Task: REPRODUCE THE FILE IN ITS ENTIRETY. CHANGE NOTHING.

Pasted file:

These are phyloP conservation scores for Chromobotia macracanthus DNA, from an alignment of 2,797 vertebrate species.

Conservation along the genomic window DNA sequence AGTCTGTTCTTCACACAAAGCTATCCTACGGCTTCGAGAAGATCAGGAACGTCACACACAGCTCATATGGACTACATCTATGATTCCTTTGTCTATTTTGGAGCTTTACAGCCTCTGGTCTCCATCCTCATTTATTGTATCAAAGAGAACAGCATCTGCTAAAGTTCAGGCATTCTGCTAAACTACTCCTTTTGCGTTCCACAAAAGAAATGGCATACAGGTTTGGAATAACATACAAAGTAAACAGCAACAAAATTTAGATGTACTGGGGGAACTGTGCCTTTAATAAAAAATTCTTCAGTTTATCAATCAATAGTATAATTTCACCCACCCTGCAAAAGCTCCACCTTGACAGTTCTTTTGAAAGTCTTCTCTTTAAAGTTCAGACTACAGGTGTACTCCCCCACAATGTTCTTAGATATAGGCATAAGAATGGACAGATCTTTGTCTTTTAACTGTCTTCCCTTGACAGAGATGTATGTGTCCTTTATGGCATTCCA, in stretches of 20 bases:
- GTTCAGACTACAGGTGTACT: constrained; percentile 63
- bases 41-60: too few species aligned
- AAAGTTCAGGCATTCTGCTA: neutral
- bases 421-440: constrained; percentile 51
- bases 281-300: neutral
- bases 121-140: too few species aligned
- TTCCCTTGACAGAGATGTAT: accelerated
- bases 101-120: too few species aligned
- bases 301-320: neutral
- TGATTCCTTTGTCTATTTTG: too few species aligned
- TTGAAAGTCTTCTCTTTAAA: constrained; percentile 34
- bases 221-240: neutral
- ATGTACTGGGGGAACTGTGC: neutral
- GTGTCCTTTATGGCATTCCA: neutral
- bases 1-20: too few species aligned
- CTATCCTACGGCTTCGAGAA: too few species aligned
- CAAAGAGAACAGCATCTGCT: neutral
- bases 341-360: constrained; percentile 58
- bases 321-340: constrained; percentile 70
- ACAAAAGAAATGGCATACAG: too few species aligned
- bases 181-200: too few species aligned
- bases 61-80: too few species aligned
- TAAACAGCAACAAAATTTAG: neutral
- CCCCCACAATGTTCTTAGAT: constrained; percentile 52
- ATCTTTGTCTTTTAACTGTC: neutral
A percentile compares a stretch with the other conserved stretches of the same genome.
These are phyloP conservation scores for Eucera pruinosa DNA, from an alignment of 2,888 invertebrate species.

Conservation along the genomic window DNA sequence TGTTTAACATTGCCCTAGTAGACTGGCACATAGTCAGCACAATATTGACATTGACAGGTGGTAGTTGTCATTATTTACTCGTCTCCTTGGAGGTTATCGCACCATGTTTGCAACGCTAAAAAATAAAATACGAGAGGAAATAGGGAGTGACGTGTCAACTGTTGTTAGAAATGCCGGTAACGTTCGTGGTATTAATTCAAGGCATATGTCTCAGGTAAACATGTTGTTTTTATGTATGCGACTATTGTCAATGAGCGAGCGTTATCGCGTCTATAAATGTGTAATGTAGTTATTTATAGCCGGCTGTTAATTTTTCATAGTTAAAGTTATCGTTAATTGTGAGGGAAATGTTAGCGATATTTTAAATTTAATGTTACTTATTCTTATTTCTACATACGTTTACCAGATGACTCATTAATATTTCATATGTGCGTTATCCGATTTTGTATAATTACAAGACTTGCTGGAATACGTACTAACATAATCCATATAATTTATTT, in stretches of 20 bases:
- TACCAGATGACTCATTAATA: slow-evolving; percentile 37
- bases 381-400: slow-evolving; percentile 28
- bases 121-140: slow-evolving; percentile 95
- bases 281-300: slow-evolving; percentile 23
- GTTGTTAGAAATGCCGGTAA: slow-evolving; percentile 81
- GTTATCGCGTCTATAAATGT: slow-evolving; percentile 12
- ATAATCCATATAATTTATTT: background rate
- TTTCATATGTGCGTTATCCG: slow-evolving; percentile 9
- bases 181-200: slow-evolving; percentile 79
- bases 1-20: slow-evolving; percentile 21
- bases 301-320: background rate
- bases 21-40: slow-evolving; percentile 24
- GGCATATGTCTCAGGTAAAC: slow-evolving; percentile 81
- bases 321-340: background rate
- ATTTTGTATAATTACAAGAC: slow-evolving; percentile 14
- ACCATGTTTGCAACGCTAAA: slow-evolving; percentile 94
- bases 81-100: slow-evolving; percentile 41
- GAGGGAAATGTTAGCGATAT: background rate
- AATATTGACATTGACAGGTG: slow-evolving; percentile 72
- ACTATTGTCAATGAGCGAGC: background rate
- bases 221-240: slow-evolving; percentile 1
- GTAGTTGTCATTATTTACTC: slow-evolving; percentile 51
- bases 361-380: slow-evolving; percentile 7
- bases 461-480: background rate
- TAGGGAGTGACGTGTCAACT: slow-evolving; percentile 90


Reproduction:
These are phyloP conservation scores for Chromobotia macracanthus DNA, from an alignment of 2,797 vertebrate species.

Conservation along the genomic window DNA sequence AGTCTGTTCTTCACACAAAGCTATCCTACGGCTTCGAGAAGATCAGGAACGTCACACACAGCTCATATGGACTACATCTATGATTCCTTTGTCTATTTTGGAGCTTTACAGCCTCTGGTCTCCATCCTCATTTATTGTATCAAAGAGAACAGCATCTGCTAAAGTTCAGGCATTCTGCTAAACTACTCCTTTTGCGTTCCACAAAAGAAATGGCATACAGGTTTGGAATAACATACAAAGTAAACAGCAACAAAATTTAGATGTACTGGGGGAACTGTGCCTTTAATAAAAAATTCTTCAGTTTATCAATCAATAGTATAATTTCACCCACCCTGCAAAAGCTCCACCTTGACAGTTCTTTTGAAAGTCTTCTCTTTAAAGTTCAGACTACAGGTGTACTCCCCCACAATGTTCTTAGATATAGGCATAAGAATGGACAGATCTTTGTCTTTTAACTGTCTTCCCTTGACAGAGATGTATGTGTCCTTTATGGCATTCCA, in stretches of 20 bases:
- GTTCAGACTACAGGTGTACT: constrained; percentile 63
- bases 41-60: too few species aligned
- AAAGTTCAGGCATTCTGCTA: neutral
- bases 421-440: constrained; percentile 51
- bases 281-300: neutral
- bases 121-140: too few species aligned
- TTCCCTTGACAGAGATGTAT: accelerated
- bases 101-120: too few species aligned
- bases 301-320: neutral
- TGATTCCTTTGTCTATTTTG: too few species aligned
- TTGAAAGTCTTCTCTTTAAA: constrained; percentile 34
- bases 221-240: neutral
- ATGTACTGGGGGAACTGTGC: neutral
- GTGTCCTTTATGGCATTCCA: neutral
- bases 1-20: too few species aligned
- CTATCCTACGGCTTCGAGAA: too few species aligned
- CAAAGAGAACAGCATCTGCT: neutral
- bases 341-360: constrained; percentile 58
- bases 321-340: constrained; percentile 70
- ACAAAAGAAATGGCATACAG: too few species aligned
- bases 181-200: too few species aligned
- bases 61-80: too few species aligned
- TAAACAGCAACAAAATTTAG: neutral
- CCCCCACAATGTTCTTAGAT: constrained; percentile 52
- ATCTTTGTCTTTTAACTGTC: neutral
A percentile compares a stretch with the other conserved stretches of the same genome.
These are phyloP conservation scores for Eucera pruinosa DNA, from an alignment of 2,888 invertebrate species.

Conservation along the genomic window DNA sequence TGTTTAACATTGCCCTAGTAGACTGGCACATAGTCAGCACAATATTGACATTGACAGGTGGTAGTTGTCATTATTTACTCGTCTCCTTGGAGGTTATCGCACCATGTTTGCAACGCTAAAAAATAAAATACGAGAGGAAATAGGGAGTGACGTGTCAACTGTTGTTAGAAATGCCGGTAACGTTCGTGGTATTAATTCAAGGCATATGTCTCAGGTAAACATGTTGTTTTTATGTATGCGACTATTGTCAATGAGCGAGCGTTATCGCGTCTATAAATGTGTAATGTAGTTATTTATAGCCGGCTGTTAATTTTTCATAGTTAAAGTTATCGTTAATTGTGAGGGAAATGTTAGCGATATTTTAAATTTAATGTTACTTATTCTTATTTCTACATACGTTTACCAGATGACTCATTAATATTTCATATGTGCGTTATCCGATTTTGTATAATTACAAGACTTGCTGGAATACGTACTAACATAATCCATATAATTTATTT, in stretches of 20 bases:
- TACCAGATGACTCATTAATA: slow-evolving; percentile 37
- bases 381-400: slow-evolving; percentile 28
- bases 121-140: slow-evolving; percentile 95
- bases 281-300: slow-evolving; percentile 23
- GTTGTTAGAAATGCCGGTAA: slow-evolving; percentile 81
- GTTATCGCGTCTATAAATGT: slow-evolving; percentile 12
- ATAATCCATATAATTTATTT: background rate
- TTTCATATGTGCGTTATCCG: slow-evolving; percentile 9
- bases 181-200: slow-evolving; percentile 79
- bases 1-20: slow-evolving; percentile 21
- bases 301-320: background rate
- bases 21-40: slow-evolving; percentile 24
- GGCATATGTCTCAGGTAAAC: slow-evolving; percentile 81
- bases 321-340: background rate
- ATTTTGTATAATTACAAGAC: slow-evolving; percentile 14
- ACCATGTTTGCAACGCTAAA: slow-evolving; percentile 94
- bases 81-100: slow-evolving; percentile 41
- GAGGGAAATGTTAGCGATAT: background rate
- AATATTGACATTGACAGGTG: slow-evolving; percentile 72
- ACTATTGTCAATGAGCGAGC: background rate
- bases 221-240: slow-evolving; percentile 1
- GTAGTTGTCATTATTTACTC: slow-evolving; percentile 51
- bases 361-380: slow-evolving; percentile 7
- bases 461-480: background rate
- TAGGGAGTGACGTGTCAACT: slow-evolving; percentile 90